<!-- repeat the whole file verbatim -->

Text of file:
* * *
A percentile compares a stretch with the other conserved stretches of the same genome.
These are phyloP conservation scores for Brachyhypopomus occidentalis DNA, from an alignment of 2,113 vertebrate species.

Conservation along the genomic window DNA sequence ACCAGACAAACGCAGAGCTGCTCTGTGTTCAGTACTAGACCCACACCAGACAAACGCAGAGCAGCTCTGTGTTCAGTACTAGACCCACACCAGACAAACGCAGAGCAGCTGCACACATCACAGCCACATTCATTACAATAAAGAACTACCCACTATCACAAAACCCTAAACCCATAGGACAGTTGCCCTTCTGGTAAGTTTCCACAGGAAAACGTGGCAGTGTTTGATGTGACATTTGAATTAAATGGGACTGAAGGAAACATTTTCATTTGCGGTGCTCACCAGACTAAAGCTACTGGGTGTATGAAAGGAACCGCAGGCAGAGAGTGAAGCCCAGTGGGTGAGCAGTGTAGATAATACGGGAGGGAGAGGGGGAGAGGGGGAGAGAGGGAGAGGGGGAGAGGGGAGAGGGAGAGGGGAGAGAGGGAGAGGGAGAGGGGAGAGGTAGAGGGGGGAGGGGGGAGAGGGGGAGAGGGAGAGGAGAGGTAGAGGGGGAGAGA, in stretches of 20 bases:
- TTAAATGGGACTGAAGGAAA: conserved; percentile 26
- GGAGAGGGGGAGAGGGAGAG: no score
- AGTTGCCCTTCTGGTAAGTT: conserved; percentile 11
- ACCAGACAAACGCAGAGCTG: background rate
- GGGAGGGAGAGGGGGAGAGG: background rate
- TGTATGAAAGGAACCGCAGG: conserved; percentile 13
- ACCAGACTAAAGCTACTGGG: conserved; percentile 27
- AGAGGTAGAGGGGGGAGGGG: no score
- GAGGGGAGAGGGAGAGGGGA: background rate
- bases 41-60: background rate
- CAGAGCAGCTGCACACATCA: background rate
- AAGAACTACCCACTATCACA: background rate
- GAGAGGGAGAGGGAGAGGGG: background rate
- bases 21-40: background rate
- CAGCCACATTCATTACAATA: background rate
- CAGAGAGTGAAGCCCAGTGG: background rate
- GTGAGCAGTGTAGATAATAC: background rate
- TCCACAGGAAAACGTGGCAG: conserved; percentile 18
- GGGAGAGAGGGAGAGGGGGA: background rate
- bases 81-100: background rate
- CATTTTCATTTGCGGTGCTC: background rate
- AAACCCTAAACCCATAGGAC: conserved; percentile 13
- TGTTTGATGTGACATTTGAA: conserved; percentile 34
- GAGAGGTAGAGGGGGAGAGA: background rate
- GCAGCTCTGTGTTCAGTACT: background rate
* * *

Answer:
A percentile compares a stretch with the other conserved stretches of the same genome.
These are phyloP conservation scores for Brachyhypopomus occidentalis DNA, from an alignment of 2,113 vertebrate species.

Conservation along the genomic window DNA sequence ACCAGACAAACGCAGAGCTGCTCTGTGTTCAGTACTAGACCCACACCAGACAAACGCAGAGCAGCTCTGTGTTCAGTACTAGACCCACACCAGACAAACGCAGAGCAGCTGCACACATCACAGCCACATTCATTACAATAAAGAACTACCCACTATCACAAAACCCTAAACCCATAGGACAGTTGCCCTTCTGGTAAGTTTCCACAGGAAAACGTGGCAGTGTTTGATGTGACATTTGAATTAAATGGGACTGAAGGAAACATTTTCATTTGCGGTGCTCACCAGACTAAAGCTACTGGGTGTATGAAAGGAACCGCAGGCAGAGAGTGAAGCCCAGTGGGTGAGCAGTGTAGATAATACGGGAGGGAGAGGGGGAGAGGGGGAGAGAGGGAGAGGGGGAGAGGGGAGAGGGAGAGGGGAGAGAGGGAGAGGGAGAGGGGAGAGGTAGAGGGGGGAGGGGGGAGAGGGGGAGAGGGAGAGGAGAGGTAGAGGGGGAGAGA, in stretches of 20 bases:
- TTAAATGGGACTGAAGGAAA: conserved; percentile 26
- GGAGAGGGGGAGAGGGAGAG: no score
- AGTTGCCCTTCTGGTAAGTT: conserved; percentile 11
- ACCAGACAAACGCAGAGCTG: background rate
- GGGAGGGAGAGGGGGAGAGG: background rate
- TGTATGAAAGGAACCGCAGG: conserved; percentile 13
- ACCAGACTAAAGCTACTGGG: conserved; percentile 27
- AGAGGTAGAGGGGGGAGGGG: no score
- GAGGGGAGAGGGAGAGGGGA: background rate
- bases 41-60: background rate
- CAGAGCAGCTGCACACATCA: background rate
- AAGAACTACCCACTATCACA: background rate
- GAGAGGGAGAGGGAGAGGGG: background rate
- bases 21-40: background rate
- CAGCCACATTCATTACAATA: background rate
- CAGAGAGTGAAGCCCAGTGG: background rate
- GTGAGCAGTGTAGATAATAC: background rate
- TCCACAGGAAAACGTGGCAG: conserved; percentile 18
- GGGAGAGAGGGAGAGGGGGA: background rate
- bases 81-100: background rate
- CATTTTCATTTGCGGTGCTC: background rate
- AAACCCTAAACCCATAGGAC: conserved; percentile 13
- TGTTTGATGTGACATTTGAA: conserved; percentile 34
- GAGAGGTAGAGGGGGAGAGA: background rate
- GCAGCTCTGTGTTCAGTACT: background rate